Aquaponic Gardening

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I'm the kind of person that likes to follow a recipe.  Does anyone one have a fish feed recipe they would like to share?

I understand and enjoy giving fish treats, but would like to venture to the next step and blend something in a food processor and dehydrate or freeze it.

A slightly separate but related question...I have lots of clover growing in the yard now. Any issues with feeding clover or using it as a main ingredient in a homemade feed recipe?

 

 

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What type of fish are you raising?

I like this idea.

I dropped part of a boiled egg yoke into my tilapia fry tank. They liked it, after getting over their fear.

I dropped part of boiled egg, yellow and white, into one of my breeding tanks. When I looked back, the egg parts were gone without a trace,

Any thoughts?

I have bluegill and catfish.  Getting tilapia very soon.
 
Carey Ma said:

What type of fish are you raising?

Either the fish like boiled eggs or know magic. :)

Dave Story said:

I like this idea.

I dropped part of a boiled egg yoke into my tilapia fry tank. They liked it, after getting over their fear.

I dropped part of boiled egg, yellow and white, into one of my breeding tanks. When I looked back, the egg parts were gone without a trace,

Any thoughts?

Well I know Koi fry love boiled eggs.



RW said:

Either the fish like boiled eggs or know magic.

Dave Story said:

I like this idea.

I dropped part of a boiled egg yoke into my tilapia fry tank. They liked it, after getting over their fear.

I dropped part of boiled egg, yellow and white, into one of my breeding tanks. When I looked back, the egg parts were gone without a trace,

Any thoughts?

Boiled eggs are loved by just about any animal I've raised including most fish. I am sure they gulped it right up. Fry will eat up even the small bits so not to worry but I'd be careful feeding bigger fish cause they'll tear up the yolks and leave a bunch of bits to rot. Also beware, like humans, you don't feed them too much protein. They need a balanced diet.

I use clover in my feed mix but cannot be the sole ingredient.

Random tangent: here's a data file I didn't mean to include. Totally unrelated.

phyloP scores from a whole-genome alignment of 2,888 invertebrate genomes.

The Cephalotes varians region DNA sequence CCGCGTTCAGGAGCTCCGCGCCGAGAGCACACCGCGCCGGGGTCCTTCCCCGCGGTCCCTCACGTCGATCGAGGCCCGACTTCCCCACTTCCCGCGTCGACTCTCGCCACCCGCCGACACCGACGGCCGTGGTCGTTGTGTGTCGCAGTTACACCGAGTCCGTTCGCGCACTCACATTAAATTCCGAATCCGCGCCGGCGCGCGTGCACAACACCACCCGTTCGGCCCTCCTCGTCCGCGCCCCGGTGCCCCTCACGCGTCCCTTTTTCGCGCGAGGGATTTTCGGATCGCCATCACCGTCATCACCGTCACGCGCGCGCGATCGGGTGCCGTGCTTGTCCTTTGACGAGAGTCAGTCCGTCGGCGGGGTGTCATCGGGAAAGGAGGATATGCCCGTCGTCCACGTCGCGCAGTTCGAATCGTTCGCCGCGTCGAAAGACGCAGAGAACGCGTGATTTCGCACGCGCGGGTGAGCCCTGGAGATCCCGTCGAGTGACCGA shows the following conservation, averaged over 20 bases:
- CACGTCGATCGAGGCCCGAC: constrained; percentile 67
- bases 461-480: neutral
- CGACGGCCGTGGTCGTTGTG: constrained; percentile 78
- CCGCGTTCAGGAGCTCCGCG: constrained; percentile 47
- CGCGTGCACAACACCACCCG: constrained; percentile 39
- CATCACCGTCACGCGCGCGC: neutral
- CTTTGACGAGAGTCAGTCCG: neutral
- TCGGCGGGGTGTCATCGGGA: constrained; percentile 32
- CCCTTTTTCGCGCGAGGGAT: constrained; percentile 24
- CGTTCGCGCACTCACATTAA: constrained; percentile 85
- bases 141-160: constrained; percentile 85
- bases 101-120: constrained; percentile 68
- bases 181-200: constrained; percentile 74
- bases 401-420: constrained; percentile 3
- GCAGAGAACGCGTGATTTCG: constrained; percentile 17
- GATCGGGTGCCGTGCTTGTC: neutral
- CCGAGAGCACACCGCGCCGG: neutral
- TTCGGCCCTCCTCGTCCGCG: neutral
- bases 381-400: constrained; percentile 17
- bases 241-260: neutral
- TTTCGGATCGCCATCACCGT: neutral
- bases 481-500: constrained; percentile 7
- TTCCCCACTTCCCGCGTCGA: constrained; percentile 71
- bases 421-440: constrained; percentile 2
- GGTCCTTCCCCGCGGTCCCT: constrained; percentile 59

Treat ingredients are what you can grow/ raise in excess. mosquito larva, blood worms, seaweed,  krill, all make good treats.

I'll post one/ some of my old recipes soon. 

Great to know

Thank you

yes, great recommendations. thank you.

perhaps it would be a good idea to start a list of safe things to feed fish, how each thing can be prepared (if necessary) and notes on which type of fish likes to eat it.  I understand this is still in the realm of 'treats' but could morph into feed recipes.

Great

Do we want a seperate sheet of "paper?"

Boiled egg-- for tilapia.. in one tank, the dominant male is first to the scene of a part of an egg being dropped. I watched him eat the yoke first before it hits the bottom. He sits over the whites, after he finishes the yoke, he eats the whites. In my fry tank, the frys did not finish the yoke in 24 hours. As the yoke sat on the bottom, they chose fry food. I will remove the yoke. 

I am posting part 3 of "Making your own feed"if anyone is interested.

I just joined this group.  I'm interested in all the parts!

Has anyone tried growing spirulina?  I've been buying it and it's expensive but I like to treat my fish once in a while.

Carey Ma said:

I am posting part 3 of "Making your own feed"if anyone is interested.

There are several ways to grow spirulina AKA blue-green algae. I know it is on the pricey side but IMO I think it worth it. As with most tings you should be able to get "feed grade" instead of food grade to lessen the cost. Either way, buying is easier and cheaper than setting up apparatus.

One can build a transparent tube system or use an algae scrub to grow and collect the stuff but its the filtering, and processing for storage that cost time and money.

You might try buying seaweed (fresh or dried) from oriental markets or collect it yourself if you are near a shore. Soak it in clean water overnight to get most of the sodium salt. Lay it out in the sun to let it dry then put in food processor to powderize.

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